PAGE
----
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High-Speed Alternator for OWL HAWT
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    October 2012
    Re-posted and updated from OSEE google group:
    I've been looking into electrical requirements for the ducted HAWT that I'm working on, and I am a bit concerned about getting blade speeds and amperage ratings right so that I don't end up with a giant fireball on the end of a pole.
    I'd like to have a purely drag-oriented (blades always downwind of the tower) wind turbine since
    this simplifies construction and strength concerns when there are high-speed gusts, as a shroud won't have to deal with potential vibrations from furling side-on to the wind, however at the same time it raises potential heat-dissipation issues if the alternator is capable of harnessing much of the power from high wind speeds. I know it can be done because it has been field-tested a few times in Japan, for instance this system at Kyushu University, where this open paper notes that this prototype had a 2.5m rotor diameter and was rated to 5000W, while an earlier prototype in the paper with a 0.7m rotor diameter and a (proportionately) much larger duct was apparently rated at 500W.

    So far I've been taking most of my electrical and rotor-blade advice from Hugh Piggott's "Wind Turbine Recipe Book" (2009 version), where he put forward a set of scalable plans for un-ducted turbines with rotor diameters ranging from 1.2m to 4.2m with alternators rated from 200W to 1000W respectively (he vaguely rates anything over 3.6m as 1kW), with a design Tip Speed Ratio (air velocity past blade tips in relation to free-stream wind speed) of 5 to 7 respectively.
    In that book, 9-coil 24V stator windings for 1.8m and 2.4m turbines (rated 350W and 700W respectively) are suggested as 110 turns and 45 doubled-up turns of 1.5mm diameter copper wire (the latter being equivalent to 90 turns of 2mm, suggested to 'double up' in order to avoid 'clumsy wire sizes'). I want to make a similar 24V stator for a 0.9m diameter ducted prototype, but with the coil mounting more squashed in diameter (and so possibly slightly less efficient). I have drawn up a rough representation here of how I think stator coils could be mounted, using an ABS casing pressed against an aluminium plate as a heat-sink - cut with small parts poking out into the passing airflow to help dissipate heat.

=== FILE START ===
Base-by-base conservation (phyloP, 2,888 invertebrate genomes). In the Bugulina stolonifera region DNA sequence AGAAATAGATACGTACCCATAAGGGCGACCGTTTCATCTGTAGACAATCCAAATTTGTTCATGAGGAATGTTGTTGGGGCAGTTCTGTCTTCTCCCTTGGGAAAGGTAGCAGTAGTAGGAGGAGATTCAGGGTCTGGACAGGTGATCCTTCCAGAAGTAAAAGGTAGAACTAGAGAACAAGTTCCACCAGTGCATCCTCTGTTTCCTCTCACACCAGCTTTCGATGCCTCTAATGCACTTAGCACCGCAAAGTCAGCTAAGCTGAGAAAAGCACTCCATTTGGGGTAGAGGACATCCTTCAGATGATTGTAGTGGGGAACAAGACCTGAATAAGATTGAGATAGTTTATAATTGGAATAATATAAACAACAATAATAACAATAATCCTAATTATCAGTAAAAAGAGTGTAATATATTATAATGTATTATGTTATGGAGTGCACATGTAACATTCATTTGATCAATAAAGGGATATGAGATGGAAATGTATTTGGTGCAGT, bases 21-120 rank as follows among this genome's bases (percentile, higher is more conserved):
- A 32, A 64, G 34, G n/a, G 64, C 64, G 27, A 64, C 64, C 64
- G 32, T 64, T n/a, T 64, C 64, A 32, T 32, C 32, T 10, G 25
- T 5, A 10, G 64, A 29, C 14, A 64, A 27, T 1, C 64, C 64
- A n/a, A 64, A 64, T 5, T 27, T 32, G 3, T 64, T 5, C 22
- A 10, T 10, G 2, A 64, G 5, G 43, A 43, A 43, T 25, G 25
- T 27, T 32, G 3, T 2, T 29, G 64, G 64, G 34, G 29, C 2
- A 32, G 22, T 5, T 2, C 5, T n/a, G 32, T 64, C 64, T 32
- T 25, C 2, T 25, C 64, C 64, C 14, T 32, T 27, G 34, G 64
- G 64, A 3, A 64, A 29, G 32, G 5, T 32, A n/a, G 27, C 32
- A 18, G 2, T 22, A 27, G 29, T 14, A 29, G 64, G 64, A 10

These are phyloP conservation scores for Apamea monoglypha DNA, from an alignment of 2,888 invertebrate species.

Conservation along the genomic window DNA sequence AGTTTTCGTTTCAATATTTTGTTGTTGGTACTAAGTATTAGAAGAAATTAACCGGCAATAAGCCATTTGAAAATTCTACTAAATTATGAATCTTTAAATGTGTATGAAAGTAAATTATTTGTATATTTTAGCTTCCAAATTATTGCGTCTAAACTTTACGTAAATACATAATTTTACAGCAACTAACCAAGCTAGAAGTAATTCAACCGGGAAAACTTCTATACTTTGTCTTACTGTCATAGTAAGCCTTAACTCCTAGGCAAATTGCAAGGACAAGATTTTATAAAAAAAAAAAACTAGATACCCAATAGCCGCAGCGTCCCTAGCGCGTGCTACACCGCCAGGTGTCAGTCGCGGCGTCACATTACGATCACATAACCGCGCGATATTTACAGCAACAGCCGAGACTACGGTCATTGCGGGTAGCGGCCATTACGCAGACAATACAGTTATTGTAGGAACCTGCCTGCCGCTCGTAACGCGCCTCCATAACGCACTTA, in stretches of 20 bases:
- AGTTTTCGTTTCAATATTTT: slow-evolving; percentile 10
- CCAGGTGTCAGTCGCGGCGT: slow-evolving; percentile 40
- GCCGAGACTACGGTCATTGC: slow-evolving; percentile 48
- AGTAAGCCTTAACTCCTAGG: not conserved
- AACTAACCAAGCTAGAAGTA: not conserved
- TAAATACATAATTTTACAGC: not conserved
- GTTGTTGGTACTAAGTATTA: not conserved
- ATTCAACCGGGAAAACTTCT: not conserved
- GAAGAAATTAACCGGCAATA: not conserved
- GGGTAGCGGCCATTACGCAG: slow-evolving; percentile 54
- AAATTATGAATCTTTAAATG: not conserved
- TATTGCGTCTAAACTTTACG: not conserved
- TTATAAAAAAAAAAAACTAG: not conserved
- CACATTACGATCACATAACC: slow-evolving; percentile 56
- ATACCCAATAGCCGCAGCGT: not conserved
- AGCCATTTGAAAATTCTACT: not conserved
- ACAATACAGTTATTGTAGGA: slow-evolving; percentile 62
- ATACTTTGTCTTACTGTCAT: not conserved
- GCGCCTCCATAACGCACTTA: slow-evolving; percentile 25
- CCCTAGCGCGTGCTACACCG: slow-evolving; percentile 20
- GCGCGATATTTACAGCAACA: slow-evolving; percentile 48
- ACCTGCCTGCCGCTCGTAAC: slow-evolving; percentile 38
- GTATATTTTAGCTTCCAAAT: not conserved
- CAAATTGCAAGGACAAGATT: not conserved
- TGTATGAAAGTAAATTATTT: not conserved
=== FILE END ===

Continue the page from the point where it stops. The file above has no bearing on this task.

My question to any electrical engineers is: what sort of current rating might be safely achievable in such a setting if I were to use something like 2mm diameter wire? I ask because I was checking this handbook-sourced guide on AWG ratings, and the quoted 'conservative' maximum ratings sound a bit confusing. I just got hold of a big cheap pack of N35 20x3mm neodymium disk magnets to test this with, after reading that lower-flux ones have greater thermal and mechanical stability. These things are still strong and difficult to handle though.

    This is especially important where I want to test out a wind turbine because here on the north coast of Scotland we occasionally get storms blow across that can bring wind speeds up to around 50mph (80.45km/h, 22.35m/s) and gusts over 60mph (96.54km/h, 26.82 m/s). If you run a calculation on theoretical kinetic energy in that wind, P = (density/2)*area*(windspeed^3), then this turns out as max theoretical power = (1.2kg/m^3)/2 * ( (3.14*0.45^2)m^2 * (26.82m/s)^3) = 7360W.